Philly ‘water bar’ back at City Hall to let you taste the tap water

The water bar is an ongoing effort by the Philadelphia Water Department to build trust in the city’s tap water, which officials say meets state and federal standards.

Philadelphians sample tap water at a PWD water bar event

Philadelphia Water Department employees tout the benefits of tap water at a water bar event at City Hall. (Sophia Schmidt/WHYY)

Have you tasted Philly’s tap water?

You can give it a try at the Philadelphia Water Department’s free “water bar,” which returns to  City Hall this month.

“Philadelphia tap water is high quality, it’s affordable, it’s sustainable, and we want people to know that,” said Maura Jarvis, assistant manager of public engagement at the Philadelphia Water Department and superhero known as Water Woman.

The water bar will be open each Wednesday in June at City Hall’s courtyard from noon to 1 p.m. It’s a pop-up station where you can taste a cold cup of the city’s tap water for free, and get all your questions about water quality answered.

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The latest Water Department survey, which closed in mid-March, showed more than 39% of Philadelphians drink bottled water at home, rather than tap water.

Some people prefer the taste of bottled water. Others find it more convenient than tap water. But the most common reason Philadelphians refuse to drink tap water, according to the department’s surveys, is fear about its safety.

Past surveys have shown that Black and Hispanic or Latino respondents and those with lower incomes drink bottled water at higher rates than the citywide average.

“Truly, it’s an equity issue at its core,” Jarvis said. “There is quite a lot of dispelling of myths and breaking down understandable generational distrust that has developed over many years. We’re just trying to come out here and connect authentically, provide information in an approachable way and answer questions and be a resource for people.”

The tap water delivered to homes in Philly “meets or exceeds” state and federal water quality standards, according to the Water Department. Philly’s latest annual water quality report found no violations of state or federal regulations.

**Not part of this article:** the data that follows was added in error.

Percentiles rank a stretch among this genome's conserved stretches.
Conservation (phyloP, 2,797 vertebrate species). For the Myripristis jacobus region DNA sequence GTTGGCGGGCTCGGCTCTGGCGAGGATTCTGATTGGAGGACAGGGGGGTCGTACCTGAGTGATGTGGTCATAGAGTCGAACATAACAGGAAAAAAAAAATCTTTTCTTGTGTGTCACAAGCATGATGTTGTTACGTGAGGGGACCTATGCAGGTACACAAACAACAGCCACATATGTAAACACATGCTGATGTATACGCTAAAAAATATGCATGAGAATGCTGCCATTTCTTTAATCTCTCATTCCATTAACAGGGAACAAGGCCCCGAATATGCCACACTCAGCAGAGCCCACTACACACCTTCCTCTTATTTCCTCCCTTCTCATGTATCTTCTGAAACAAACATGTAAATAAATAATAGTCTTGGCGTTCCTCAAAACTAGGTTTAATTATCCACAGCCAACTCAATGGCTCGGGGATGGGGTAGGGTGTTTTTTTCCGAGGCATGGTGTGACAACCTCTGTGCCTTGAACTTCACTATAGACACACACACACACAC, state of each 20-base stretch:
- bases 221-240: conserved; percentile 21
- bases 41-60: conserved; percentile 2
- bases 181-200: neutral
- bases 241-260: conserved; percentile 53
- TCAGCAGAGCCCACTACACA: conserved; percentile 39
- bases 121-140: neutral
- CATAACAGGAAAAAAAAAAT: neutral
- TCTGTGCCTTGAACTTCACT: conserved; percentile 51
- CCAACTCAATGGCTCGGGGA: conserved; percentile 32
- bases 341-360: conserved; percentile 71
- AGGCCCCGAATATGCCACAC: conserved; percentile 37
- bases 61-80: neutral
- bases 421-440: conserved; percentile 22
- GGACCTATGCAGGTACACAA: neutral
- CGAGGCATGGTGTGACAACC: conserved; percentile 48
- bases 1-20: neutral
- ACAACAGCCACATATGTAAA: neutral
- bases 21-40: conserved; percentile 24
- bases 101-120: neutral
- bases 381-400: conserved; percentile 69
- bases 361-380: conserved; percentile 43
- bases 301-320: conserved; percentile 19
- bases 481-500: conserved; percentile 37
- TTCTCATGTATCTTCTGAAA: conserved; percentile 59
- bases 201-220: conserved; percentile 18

But a recent water contamination scare caused by an upstream chemical spill in March that officials say did not enter Philly’s water system may have made the Water Department’s job building confidence in the tap water even harder.

“This is a vital time to be out here talking to people, reassuring them, answering questions,” Jarvis said. “Our drinking water supply was never contaminated by the chemicals that were spilled, and so we need to be out here talking to people about that.”

Gym manager Miles Grooms stopped by the water bar Wednesday, tasted some tap water, and picked up a copy of the city’s latest water quality report. He thinks the event could help build trust.

“Just having more information about what’s going on, … where we can actually meet people who know more about it, I think will kind of get us over that gap,” he said. “We get [something from] the news, everybody’s like, ‘Oh my God, it’s craziness. What’s really happening?’ Now I see this and it’s like, okay, that water tastes fine. Then I read [the report] and I know a little bit more. Maybe I can spread it to the people I know.”

The Water Department has been holding periodic water bar events since 2019, when the department launched a trust-building campaign called Drink Philly Tap. The goal was to convince residents the tap water is safer, cheaper, and more environmentally friendly than bottled water. Other strategies included paid, trained ambassadors to tout the benefits of tap water to their own communities and a pledge to drink tap water that got over 10,000 signatures.

But these efforts have not led to sustained improvements in trust. The Water Department’s own surveys show that levels of bottled water consumption dropped the year after the campaign’s launch from 41% to 36%, then rebounded to 42% in 2021 and 2022, before dipping to 39% this year.

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“We don’t expect to see a dramatic change in behavior after a few seasons of the Philly Water Bar, but the quality of the conversations we have and the interactions we have with people at these events are really valuable and authentic,” said spokesperson Brian Rademaekers in an emailed statement. “We believe even small changes and having some families who come out and talk to us rethink tap water is absolutely worthwhile and can make a difference.”

In addition to this month’s water bar, the Water Department is trying other tactics to build trust — including commissioning local artists to make work encouraging residents to “drink more tap” water, supplying lessons about tap water for educators to use in classrooms, and digital outreach around water quality reports in areas of the city with the lowest rates of trust in tap water through platforms including Nextdoor, Rademaekers told WHYY News earlier this spring.

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